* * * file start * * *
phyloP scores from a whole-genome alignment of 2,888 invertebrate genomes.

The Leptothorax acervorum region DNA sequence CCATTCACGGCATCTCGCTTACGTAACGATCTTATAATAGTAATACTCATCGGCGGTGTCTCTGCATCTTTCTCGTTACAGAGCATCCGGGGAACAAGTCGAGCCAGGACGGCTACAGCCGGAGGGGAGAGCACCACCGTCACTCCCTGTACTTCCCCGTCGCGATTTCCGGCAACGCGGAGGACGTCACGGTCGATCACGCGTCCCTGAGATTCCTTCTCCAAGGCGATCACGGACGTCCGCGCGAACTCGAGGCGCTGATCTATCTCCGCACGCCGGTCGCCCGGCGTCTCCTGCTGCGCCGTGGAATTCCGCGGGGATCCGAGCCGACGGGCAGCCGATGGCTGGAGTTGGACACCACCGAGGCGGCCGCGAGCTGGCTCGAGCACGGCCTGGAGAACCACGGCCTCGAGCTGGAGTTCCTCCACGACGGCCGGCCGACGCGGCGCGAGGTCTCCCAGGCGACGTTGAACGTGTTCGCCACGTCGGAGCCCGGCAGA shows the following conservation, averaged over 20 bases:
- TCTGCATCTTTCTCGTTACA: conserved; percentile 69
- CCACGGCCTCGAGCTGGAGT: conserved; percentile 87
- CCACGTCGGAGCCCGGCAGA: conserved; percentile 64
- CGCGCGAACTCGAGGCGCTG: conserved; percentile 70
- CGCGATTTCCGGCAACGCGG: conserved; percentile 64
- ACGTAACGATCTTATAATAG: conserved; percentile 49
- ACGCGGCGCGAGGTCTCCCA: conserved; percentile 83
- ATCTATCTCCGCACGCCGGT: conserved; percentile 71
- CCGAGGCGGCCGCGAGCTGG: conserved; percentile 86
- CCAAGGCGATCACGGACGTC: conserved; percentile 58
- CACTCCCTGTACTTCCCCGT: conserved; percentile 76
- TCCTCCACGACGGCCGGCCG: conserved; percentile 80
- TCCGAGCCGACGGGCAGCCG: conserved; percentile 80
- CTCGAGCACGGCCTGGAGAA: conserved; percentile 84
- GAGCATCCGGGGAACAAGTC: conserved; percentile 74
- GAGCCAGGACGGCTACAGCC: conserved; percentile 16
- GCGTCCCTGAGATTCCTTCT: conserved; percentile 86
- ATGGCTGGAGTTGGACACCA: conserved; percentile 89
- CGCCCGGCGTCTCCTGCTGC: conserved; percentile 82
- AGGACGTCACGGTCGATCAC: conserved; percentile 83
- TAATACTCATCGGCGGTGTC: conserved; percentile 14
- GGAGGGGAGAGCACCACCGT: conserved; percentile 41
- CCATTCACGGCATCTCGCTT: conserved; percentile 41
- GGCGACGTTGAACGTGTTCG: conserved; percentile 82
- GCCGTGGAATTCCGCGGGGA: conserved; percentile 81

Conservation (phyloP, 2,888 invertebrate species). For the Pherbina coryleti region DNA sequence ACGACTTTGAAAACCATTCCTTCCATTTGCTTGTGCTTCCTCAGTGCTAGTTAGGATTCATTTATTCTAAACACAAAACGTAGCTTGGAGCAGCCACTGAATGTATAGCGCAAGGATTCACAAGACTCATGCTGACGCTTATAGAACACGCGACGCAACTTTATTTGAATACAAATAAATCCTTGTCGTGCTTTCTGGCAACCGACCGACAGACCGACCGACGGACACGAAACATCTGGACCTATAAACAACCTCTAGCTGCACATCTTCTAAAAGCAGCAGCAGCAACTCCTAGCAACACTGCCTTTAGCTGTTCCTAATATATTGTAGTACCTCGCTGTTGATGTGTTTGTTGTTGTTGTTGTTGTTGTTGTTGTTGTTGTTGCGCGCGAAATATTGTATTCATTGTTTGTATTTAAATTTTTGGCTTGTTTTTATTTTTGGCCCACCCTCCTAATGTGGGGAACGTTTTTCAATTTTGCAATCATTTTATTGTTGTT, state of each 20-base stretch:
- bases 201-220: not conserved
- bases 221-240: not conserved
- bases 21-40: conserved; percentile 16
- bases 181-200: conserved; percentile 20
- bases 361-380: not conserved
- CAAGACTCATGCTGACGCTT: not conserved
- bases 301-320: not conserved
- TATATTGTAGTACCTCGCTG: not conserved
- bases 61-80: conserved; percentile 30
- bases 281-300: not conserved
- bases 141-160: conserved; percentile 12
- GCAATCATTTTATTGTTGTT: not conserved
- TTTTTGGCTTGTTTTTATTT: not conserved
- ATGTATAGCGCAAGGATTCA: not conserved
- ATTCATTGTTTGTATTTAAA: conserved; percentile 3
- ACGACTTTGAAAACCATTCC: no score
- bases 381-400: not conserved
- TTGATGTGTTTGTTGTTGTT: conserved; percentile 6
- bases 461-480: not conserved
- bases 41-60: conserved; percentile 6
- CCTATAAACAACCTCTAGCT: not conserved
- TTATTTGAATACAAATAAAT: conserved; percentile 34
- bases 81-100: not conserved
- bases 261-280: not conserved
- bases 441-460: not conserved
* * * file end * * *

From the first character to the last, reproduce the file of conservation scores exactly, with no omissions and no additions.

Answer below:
phyloP scores from a whole-genome alignment of 2,888 invertebrate genomes.

The Leptothorax acervorum region DNA sequence CCATTCACGGCATCTCGCTTACGTAACGATCTTATAATAGTAATACTCATCGGCGGTGTCTCTGCATCTTTCTCGTTACAGAGCATCCGGGGAACAAGTCGAGCCAGGACGGCTACAGCCGGAGGGGAGAGCACCACCGTCACTCCCTGTACTTCCCCGTCGCGATTTCCGGCAACGCGGAGGACGTCACGGTCGATCACGCGTCCCTGAGATTCCTTCTCCAAGGCGATCACGGACGTCCGCGCGAACTCGAGGCGCTGATCTATCTCCGCACGCCGGTCGCCCGGCGTCTCCTGCTGCGCCGTGGAATTCCGCGGGGATCCGAGCCGACGGGCAGCCGATGGCTGGAGTTGGACACCACCGAGGCGGCCGCGAGCTGGCTCGAGCACGGCCTGGAGAACCACGGCCTCGAGCTGGAGTTCCTCCACGACGGCCGGCCGACGCGGCGCGAGGTCTCCCAGGCGACGTTGAACGTGTTCGCCACGTCGGAGCCCGGCAGA shows the following conservation, averaged over 20 bases:
- TCTGCATCTTTCTCGTTACA: conserved; percentile 69
- CCACGGCCTCGAGCTGGAGT: conserved; percentile 87
- CCACGTCGGAGCCCGGCAGA: conserved; percentile 64
- CGCGCGAACTCGAGGCGCTG: conserved; percentile 70
- CGCGATTTCCGGCAACGCGG: conserved; percentile 64
- ACGTAACGATCTTATAATAG: conserved; percentile 49
- ACGCGGCGCGAGGTCTCCCA: conserved; percentile 83
- ATCTATCTCCGCACGCCGGT: conserved; percentile 71
- CCGAGGCGGCCGCGAGCTGG: conserved; percentile 86
- CCAAGGCGATCACGGACGTC: conserved; percentile 58
- CACTCCCTGTACTTCCCCGT: conserved; percentile 76
- TCCTCCACGACGGCCGGCCG: conserved; percentile 80
- TCCGAGCCGACGGGCAGCCG: conserved; percentile 80
- CTCGAGCACGGCCTGGAGAA: conserved; percentile 84
- GAGCATCCGGGGAACAAGTC: conserved; percentile 74
- GAGCCAGGACGGCTACAGCC: conserved; percentile 16
- GCGTCCCTGAGATTCCTTCT: conserved; percentile 86
- ATGGCTGGAGTTGGACACCA: conserved; percentile 89
- CGCCCGGCGTCTCCTGCTGC: conserved; percentile 82
- AGGACGTCACGGTCGATCAC: conserved; percentile 83
- TAATACTCATCGGCGGTGTC: conserved; percentile 14
- GGAGGGGAGAGCACCACCGT: conserved; percentile 41
- CCATTCACGGCATCTCGCTT: conserved; percentile 41
- GGCGACGTTGAACGTGTTCG: conserved; percentile 82
- GCCGTGGAATTCCGCGGGGA: conserved; percentile 81

Conservation (phyloP, 2,888 invertebrate species). For the Pherbina coryleti region DNA sequence ACGACTTTGAAAACCATTCCTTCCATTTGCTTGTGCTTCCTCAGTGCTAGTTAGGATTCATTTATTCTAAACACAAAACGTAGCTTGGAGCAGCCACTGAATGTATAGCGCAAGGATTCACAAGACTCATGCTGACGCTTATAGAACACGCGACGCAACTTTATTTGAATACAAATAAATCCTTGTCGTGCTTTCTGGCAACCGACCGACAGACCGACCGACGGACACGAAACATCTGGACCTATAAACAACCTCTAGCTGCACATCTTCTAAAAGCAGCAGCAGCAACTCCTAGCAACACTGCCTTTAGCTGTTCCTAATATATTGTAGTACCTCGCTGTTGATGTGTTTGTTGTTGTTGTTGTTGTTGTTGTTGTTGTTGTTGCGCGCGAAATATTGTATTCATTGTTTGTATTTAAATTTTTGGCTTGTTTTTATTTTTGGCCCACCCTCCTAATGTGGGGAACGTTTTTCAATTTTGCAATCATTTTATTGTTGTT, state of each 20-base stretch:
- bases 201-220: not conserved
- bases 221-240: not conserved
- bases 21-40: conserved; percentile 16
- bases 181-200: conserved; percentile 20
- bases 361-380: not conserved
- CAAGACTCATGCTGACGCTT: not conserved
- bases 301-320: not conserved
- TATATTGTAGTACCTCGCTG: not conserved
- bases 61-80: conserved; percentile 30
- bases 281-300: not conserved
- bases 141-160: conserved; percentile 12
- GCAATCATTTTATTGTTGTT: not conserved
- TTTTTGGCTTGTTTTTATTT: not conserved
- ATGTATAGCGCAAGGATTCA: not conserved
- ATTCATTGTTTGTATTTAAA: conserved; percentile 3
- ACGACTTTGAAAACCATTCC: no score
- bases 381-400: not conserved
- TTGATGTGTTTGTTGTTGTT: conserved; percentile 6
- bases 461-480: not conserved
- bases 41-60: conserved; percentile 6
- CCTATAAACAACCTCTAGCT: not conserved
- TTATTTGAATACAAATAAAT: conserved; percentile 34
- bases 81-100: not conserved
- bases 261-280: not conserved
- bases 441-460: not conserved